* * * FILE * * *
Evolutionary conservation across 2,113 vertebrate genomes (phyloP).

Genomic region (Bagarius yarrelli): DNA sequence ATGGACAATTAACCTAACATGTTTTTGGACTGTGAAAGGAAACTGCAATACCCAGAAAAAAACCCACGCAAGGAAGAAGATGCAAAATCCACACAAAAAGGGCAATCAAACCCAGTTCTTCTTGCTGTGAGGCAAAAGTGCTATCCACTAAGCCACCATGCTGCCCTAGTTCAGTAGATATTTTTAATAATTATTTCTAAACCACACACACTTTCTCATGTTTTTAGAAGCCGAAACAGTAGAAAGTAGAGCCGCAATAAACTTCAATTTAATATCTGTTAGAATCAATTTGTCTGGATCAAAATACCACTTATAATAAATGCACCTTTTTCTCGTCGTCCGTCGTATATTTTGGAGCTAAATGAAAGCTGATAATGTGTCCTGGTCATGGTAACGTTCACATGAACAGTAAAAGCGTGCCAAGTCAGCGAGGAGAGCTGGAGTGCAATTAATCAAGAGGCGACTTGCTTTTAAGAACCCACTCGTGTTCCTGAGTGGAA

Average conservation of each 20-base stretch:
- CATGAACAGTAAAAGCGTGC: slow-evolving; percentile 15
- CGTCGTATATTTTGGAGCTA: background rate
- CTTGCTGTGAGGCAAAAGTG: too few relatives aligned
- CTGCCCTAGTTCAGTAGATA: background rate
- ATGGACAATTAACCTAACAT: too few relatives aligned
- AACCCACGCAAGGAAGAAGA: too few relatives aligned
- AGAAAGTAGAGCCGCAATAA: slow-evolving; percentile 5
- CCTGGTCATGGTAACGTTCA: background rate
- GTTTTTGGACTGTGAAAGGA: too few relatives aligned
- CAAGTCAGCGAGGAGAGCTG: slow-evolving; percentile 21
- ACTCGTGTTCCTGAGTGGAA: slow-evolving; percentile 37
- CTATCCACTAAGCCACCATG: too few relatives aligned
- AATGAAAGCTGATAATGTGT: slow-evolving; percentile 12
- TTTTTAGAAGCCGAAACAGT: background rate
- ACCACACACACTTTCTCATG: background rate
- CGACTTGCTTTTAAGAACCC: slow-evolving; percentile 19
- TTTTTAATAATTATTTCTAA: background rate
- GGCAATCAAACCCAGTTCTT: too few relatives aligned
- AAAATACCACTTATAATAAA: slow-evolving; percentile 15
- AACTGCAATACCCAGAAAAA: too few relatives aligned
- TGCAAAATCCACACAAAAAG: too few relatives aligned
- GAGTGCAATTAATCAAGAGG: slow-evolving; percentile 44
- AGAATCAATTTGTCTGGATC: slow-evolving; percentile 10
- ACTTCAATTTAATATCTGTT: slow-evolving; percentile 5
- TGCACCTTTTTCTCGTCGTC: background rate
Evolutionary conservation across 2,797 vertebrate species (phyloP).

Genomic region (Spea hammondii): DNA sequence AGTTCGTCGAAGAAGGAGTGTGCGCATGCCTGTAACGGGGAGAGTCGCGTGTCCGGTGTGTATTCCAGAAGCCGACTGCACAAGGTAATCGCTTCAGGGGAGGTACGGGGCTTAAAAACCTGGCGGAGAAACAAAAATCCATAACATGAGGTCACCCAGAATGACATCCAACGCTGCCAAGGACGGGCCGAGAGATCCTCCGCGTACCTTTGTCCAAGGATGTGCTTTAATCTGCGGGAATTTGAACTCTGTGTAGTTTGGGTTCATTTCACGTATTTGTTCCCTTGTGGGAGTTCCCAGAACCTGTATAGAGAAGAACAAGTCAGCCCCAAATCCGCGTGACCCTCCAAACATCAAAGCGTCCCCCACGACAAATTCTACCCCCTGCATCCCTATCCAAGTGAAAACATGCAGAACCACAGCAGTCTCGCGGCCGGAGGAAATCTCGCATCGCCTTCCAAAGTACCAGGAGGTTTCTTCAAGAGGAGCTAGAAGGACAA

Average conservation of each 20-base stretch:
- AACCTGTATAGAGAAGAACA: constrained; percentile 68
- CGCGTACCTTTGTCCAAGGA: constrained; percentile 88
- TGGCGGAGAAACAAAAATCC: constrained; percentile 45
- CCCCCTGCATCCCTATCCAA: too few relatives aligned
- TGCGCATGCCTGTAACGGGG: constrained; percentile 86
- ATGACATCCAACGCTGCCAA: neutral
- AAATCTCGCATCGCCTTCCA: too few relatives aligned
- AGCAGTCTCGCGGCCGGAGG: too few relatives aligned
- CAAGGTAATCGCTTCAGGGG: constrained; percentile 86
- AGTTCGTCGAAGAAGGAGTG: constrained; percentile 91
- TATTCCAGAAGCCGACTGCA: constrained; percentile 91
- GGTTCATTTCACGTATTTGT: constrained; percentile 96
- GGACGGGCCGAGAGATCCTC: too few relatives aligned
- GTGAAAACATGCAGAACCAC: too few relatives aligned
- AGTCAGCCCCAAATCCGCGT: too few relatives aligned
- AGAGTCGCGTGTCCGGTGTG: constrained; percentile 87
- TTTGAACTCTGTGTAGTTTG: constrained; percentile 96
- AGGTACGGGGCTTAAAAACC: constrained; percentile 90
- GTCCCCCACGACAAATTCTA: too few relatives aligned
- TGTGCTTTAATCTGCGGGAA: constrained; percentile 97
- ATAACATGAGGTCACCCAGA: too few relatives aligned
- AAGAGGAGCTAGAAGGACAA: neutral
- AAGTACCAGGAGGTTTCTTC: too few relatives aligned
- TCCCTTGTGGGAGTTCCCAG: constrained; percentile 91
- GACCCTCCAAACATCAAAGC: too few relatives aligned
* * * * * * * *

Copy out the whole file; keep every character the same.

Evolutionary conservation across 2,113 vertebrate genomes (phyloP).

Genomic region (Bagarius yarrelli): DNA sequence ATGGACAATTAACCTAACATGTTTTTGGACTGTGAAAGGAAACTGCAATACCCAGAAAAAAACCCACGCAAGGAAGAAGATGCAAAATCCACACAAAAAGGGCAATCAAACCCAGTTCTTCTTGCTGTGAGGCAAAAGTGCTATCCACTAAGCCACCATGCTGCCCTAGTTCAGTAGATATTTTTAATAATTATTTCTAAACCACACACACTTTCTCATGTTTTTAGAAGCCGAAACAGTAGAAAGTAGAGCCGCAATAAACTTCAATTTAATATCTGTTAGAATCAATTTGTCTGGATCAAAATACCACTTATAATAAATGCACCTTTTTCTCGTCGTCCGTCGTATATTTTGGAGCTAAATGAAAGCTGATAATGTGTCCTGGTCATGGTAACGTTCACATGAACAGTAAAAGCGTGCCAAGTCAGCGAGGAGAGCTGGAGTGCAATTAATCAAGAGGCGACTTGCTTTTAAGAACCCACTCGTGTTCCTGAGTGGAA

Average conservation of each 20-base stretch:
- CATGAACAGTAAAAGCGTGC: slow-evolving; percentile 15
- CGTCGTATATTTTGGAGCTA: background rate
- CTTGCTGTGAGGCAAAAGTG: too few relatives aligned
- CTGCCCTAGTTCAGTAGATA: background rate
- ATGGACAATTAACCTAACAT: too few relatives aligned
- AACCCACGCAAGGAAGAAGA: too few relatives aligned
- AGAAAGTAGAGCCGCAATAA: slow-evolving; percentile 5
- CCTGGTCATGGTAACGTTCA: background rate
- GTTTTTGGACTGTGAAAGGA: too few relatives aligned
- CAAGTCAGCGAGGAGAGCTG: slow-evolving; percentile 21
- ACTCGTGTTCCTGAGTGGAA: slow-evolving; percentile 37
- CTATCCACTAAGCCACCATG: too few relatives aligned
- AATGAAAGCTGATAATGTGT: slow-evolving; percentile 12
- TTTTTAGAAGCCGAAACAGT: background rate
- ACCACACACACTTTCTCATG: background rate
- CGACTTGCTTTTAAGAACCC: slow-evolving; percentile 19
- TTTTTAATAATTATTTCTAA: background rate
- GGCAATCAAACCCAGTTCTT: too few relatives aligned
- AAAATACCACTTATAATAAA: slow-evolving; percentile 15
- AACTGCAATACCCAGAAAAA: too few relatives aligned
- TGCAAAATCCACACAAAAAG: too few relatives aligned
- GAGTGCAATTAATCAAGAGG: slow-evolving; percentile 44
- AGAATCAATTTGTCTGGATC: slow-evolving; percentile 10
- ACTTCAATTTAATATCTGTT: slow-evolving; percentile 5
- TGCACCTTTTTCTCGTCGTC: background rate
Evolutionary conservation across 2,797 vertebrate species (phyloP).

Genomic region (Spea hammondii): DNA sequence AGTTCGTCGAAGAAGGAGTGTGCGCATGCCTGTAACGGGGAGAGTCGCGTGTCCGGTGTGTATTCCAGAAGCCGACTGCACAAGGTAATCGCTTCAGGGGAGGTACGGGGCTTAAAAACCTGGCGGAGAAACAAAAATCCATAACATGAGGTCACCCAGAATGACATCCAACGCTGCCAAGGACGGGCCGAGAGATCCTCCGCGTACCTTTGTCCAAGGATGTGCTTTAATCTGCGGGAATTTGAACTCTGTGTAGTTTGGGTTCATTTCACGTATTTGTTCCCTTGTGGGAGTTCCCAGAACCTGTATAGAGAAGAACAAGTCAGCCCCAAATCCGCGTGACCCTCCAAACATCAAAGCGTCCCCCACGACAAATTCTACCCCCTGCATCCCTATCCAAGTGAAAACATGCAGAACCACAGCAGTCTCGCGGCCGGAGGAAATCTCGCATCGCCTTCCAAAGTACCAGGAGGTTTCTTCAAGAGGAGCTAGAAGGACAA

Average conservation of each 20-base stretch:
- AACCTGTATAGAGAAGAACA: constrained; percentile 68
- CGCGTACCTTTGTCCAAGGA: constrained; percentile 88
- TGGCGGAGAAACAAAAATCC: constrained; percentile 45
- CCCCCTGCATCCCTATCCAA: too few relatives aligned
- TGCGCATGCCTGTAACGGGG: constrained; percentile 86
- ATGACATCCAACGCTGCCAA: neutral
- AAATCTCGCATCGCCTTCCA: too few relatives aligned
- AGCAGTCTCGCGGCCGGAGG: too few relatives aligned
- CAAGGTAATCGCTTCAGGGG: constrained; percentile 86
- AGTTCGTCGAAGAAGGAGTG: constrained; percentile 91
- TATTCCAGAAGCCGACTGCA: constrained; percentile 91
- GGTTCATTTCACGTATTTGT: constrained; percentile 96
- GGACGGGCCGAGAGATCCTC: too few relatives aligned
- GTGAAAACATGCAGAACCAC: too few relatives aligned
- AGTCAGCCCCAAATCCGCGT: too few relatives aligned
- AGAGTCGCGTGTCCGGTGTG: constrained; percentile 87
- TTTGAACTCTGTGTAGTTTG: constrained; percentile 96
- AGGTACGGGGCTTAAAAACC: constrained; percentile 90
- GTCCCCCACGACAAATTCTA: too few relatives aligned
- TGTGCTTTAATCTGCGGGAA: constrained; percentile 97
- ATAACATGAGGTCACCCAGA: too few relatives aligned
- AAGAGGAGCTAGAAGGACAA: neutral
- AAGTACCAGGAGGTTTCTTC: too few relatives aligned
- TCCCTTGTGGGAGTTCCCAG: constrained; percentile 91
- GACCCTCCAAACATCAAAGC: too few relatives aligned